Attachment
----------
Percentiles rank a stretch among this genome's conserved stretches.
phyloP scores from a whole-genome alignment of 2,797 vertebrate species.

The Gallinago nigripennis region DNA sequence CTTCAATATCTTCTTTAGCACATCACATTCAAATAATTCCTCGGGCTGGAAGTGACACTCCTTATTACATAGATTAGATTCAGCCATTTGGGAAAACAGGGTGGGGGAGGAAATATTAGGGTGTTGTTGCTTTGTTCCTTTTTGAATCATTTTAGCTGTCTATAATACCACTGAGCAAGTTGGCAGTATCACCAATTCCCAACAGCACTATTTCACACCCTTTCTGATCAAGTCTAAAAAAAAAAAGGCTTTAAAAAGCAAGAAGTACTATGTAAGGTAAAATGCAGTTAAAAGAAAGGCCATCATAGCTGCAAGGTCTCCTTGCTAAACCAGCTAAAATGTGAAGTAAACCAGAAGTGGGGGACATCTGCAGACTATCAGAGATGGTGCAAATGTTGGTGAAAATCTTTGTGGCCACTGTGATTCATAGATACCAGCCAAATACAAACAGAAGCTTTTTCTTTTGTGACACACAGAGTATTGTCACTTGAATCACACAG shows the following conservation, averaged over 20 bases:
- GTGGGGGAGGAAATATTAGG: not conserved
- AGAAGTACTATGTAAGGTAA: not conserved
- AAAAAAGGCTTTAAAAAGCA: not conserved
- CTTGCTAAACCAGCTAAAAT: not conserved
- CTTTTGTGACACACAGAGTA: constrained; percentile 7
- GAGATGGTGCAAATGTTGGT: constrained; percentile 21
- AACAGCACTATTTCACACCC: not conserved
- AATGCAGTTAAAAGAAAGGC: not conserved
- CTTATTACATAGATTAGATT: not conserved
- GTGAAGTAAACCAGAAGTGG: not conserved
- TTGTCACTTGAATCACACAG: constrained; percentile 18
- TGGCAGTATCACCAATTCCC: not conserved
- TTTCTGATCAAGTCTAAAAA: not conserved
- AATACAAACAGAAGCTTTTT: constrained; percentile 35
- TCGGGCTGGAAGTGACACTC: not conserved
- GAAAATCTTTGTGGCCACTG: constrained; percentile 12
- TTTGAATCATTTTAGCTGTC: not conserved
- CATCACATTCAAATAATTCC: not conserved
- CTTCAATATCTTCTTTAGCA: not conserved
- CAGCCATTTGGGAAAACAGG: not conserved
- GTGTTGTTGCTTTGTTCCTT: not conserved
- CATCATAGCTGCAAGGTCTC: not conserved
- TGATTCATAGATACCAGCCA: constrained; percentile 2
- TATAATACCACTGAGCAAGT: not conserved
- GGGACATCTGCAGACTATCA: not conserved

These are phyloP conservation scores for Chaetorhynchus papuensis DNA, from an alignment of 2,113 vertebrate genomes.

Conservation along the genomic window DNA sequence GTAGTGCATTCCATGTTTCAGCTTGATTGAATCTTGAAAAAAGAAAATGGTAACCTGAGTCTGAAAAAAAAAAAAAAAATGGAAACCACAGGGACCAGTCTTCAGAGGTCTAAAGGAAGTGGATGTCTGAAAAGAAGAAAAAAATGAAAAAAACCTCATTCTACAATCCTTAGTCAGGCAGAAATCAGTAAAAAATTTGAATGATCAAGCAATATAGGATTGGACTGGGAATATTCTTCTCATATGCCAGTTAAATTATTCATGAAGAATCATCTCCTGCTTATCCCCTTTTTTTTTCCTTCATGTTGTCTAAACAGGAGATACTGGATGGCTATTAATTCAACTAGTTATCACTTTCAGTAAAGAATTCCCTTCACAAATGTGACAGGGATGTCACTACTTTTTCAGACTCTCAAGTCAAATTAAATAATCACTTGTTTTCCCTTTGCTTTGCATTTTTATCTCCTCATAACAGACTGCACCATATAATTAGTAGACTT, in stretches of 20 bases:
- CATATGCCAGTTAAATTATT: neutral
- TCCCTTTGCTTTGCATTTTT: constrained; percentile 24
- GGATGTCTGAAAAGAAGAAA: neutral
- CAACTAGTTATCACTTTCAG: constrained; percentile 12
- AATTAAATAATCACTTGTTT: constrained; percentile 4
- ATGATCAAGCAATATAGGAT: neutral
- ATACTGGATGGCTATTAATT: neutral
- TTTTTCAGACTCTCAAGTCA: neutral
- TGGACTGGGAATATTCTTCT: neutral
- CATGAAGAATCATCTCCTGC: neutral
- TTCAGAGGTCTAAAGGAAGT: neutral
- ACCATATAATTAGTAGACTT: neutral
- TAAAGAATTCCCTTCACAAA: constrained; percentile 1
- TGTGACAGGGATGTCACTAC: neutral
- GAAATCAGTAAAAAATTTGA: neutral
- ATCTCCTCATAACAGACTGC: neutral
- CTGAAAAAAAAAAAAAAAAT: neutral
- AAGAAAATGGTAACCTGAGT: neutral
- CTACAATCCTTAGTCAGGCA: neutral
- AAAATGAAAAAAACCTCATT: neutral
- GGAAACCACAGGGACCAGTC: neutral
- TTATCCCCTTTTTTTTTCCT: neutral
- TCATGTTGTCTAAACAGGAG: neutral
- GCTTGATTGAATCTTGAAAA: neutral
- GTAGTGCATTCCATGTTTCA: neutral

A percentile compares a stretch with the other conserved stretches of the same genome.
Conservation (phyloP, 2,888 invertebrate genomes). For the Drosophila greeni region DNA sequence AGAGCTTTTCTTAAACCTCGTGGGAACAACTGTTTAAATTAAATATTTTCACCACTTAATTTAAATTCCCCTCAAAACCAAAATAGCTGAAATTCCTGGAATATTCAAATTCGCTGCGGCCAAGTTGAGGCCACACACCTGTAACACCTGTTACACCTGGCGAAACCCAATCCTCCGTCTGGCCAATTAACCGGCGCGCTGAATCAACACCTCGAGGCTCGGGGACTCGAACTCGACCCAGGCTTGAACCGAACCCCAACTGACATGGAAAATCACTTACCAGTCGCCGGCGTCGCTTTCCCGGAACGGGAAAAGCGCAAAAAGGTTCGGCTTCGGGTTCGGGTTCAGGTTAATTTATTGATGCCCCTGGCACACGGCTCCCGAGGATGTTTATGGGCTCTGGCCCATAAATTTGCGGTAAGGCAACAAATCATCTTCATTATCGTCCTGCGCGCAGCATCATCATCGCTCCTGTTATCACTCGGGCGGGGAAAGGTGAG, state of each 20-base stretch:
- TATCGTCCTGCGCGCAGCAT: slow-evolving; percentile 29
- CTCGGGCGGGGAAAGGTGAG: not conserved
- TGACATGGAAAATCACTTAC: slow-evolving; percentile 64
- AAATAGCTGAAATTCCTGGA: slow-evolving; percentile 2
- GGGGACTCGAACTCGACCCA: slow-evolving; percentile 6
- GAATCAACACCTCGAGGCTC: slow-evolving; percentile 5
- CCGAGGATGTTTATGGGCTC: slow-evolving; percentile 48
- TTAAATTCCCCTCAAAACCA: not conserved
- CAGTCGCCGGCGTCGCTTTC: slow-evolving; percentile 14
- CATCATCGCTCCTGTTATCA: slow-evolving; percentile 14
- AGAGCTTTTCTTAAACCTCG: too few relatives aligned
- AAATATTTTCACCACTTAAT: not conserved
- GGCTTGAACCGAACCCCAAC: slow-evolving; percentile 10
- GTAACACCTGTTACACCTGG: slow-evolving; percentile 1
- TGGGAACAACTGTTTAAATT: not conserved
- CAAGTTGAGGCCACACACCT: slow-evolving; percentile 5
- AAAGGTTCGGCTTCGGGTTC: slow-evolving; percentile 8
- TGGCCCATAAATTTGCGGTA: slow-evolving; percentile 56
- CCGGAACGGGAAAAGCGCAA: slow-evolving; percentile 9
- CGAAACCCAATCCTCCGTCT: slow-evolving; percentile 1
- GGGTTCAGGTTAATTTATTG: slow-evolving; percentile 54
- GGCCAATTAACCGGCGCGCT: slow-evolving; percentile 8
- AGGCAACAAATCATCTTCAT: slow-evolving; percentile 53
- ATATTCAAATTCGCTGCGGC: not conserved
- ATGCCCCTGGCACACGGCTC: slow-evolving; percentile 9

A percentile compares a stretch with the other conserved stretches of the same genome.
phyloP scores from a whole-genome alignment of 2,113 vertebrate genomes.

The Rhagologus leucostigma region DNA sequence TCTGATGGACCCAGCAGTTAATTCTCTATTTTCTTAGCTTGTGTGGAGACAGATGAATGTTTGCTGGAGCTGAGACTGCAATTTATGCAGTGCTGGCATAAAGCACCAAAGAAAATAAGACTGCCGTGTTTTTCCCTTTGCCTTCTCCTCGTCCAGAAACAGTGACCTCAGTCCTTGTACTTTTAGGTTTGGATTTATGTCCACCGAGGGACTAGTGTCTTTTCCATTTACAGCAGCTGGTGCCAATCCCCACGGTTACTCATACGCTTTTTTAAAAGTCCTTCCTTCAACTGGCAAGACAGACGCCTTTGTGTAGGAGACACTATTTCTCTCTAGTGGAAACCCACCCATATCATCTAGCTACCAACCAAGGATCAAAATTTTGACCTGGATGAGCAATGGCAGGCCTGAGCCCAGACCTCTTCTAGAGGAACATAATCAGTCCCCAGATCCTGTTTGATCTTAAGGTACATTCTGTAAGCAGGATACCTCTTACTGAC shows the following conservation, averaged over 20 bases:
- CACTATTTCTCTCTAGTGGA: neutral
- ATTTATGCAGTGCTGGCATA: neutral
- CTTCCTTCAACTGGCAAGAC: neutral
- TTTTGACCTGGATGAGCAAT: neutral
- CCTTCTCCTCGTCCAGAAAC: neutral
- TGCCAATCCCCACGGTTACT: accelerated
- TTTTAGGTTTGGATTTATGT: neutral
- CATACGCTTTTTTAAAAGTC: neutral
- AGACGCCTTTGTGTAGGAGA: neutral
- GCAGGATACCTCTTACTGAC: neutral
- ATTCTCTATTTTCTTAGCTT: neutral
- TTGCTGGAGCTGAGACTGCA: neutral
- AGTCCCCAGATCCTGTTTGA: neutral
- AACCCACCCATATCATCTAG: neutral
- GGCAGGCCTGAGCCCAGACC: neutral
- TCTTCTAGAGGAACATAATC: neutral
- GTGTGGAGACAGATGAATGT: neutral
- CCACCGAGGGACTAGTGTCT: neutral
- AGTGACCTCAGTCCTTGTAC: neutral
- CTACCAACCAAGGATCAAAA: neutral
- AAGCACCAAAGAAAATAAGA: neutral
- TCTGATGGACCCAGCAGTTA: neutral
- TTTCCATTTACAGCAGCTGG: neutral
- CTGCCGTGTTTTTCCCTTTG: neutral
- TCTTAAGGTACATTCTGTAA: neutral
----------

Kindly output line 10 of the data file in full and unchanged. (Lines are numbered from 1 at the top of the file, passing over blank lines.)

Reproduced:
- AACAGCACTATTTCACACCC: not conserved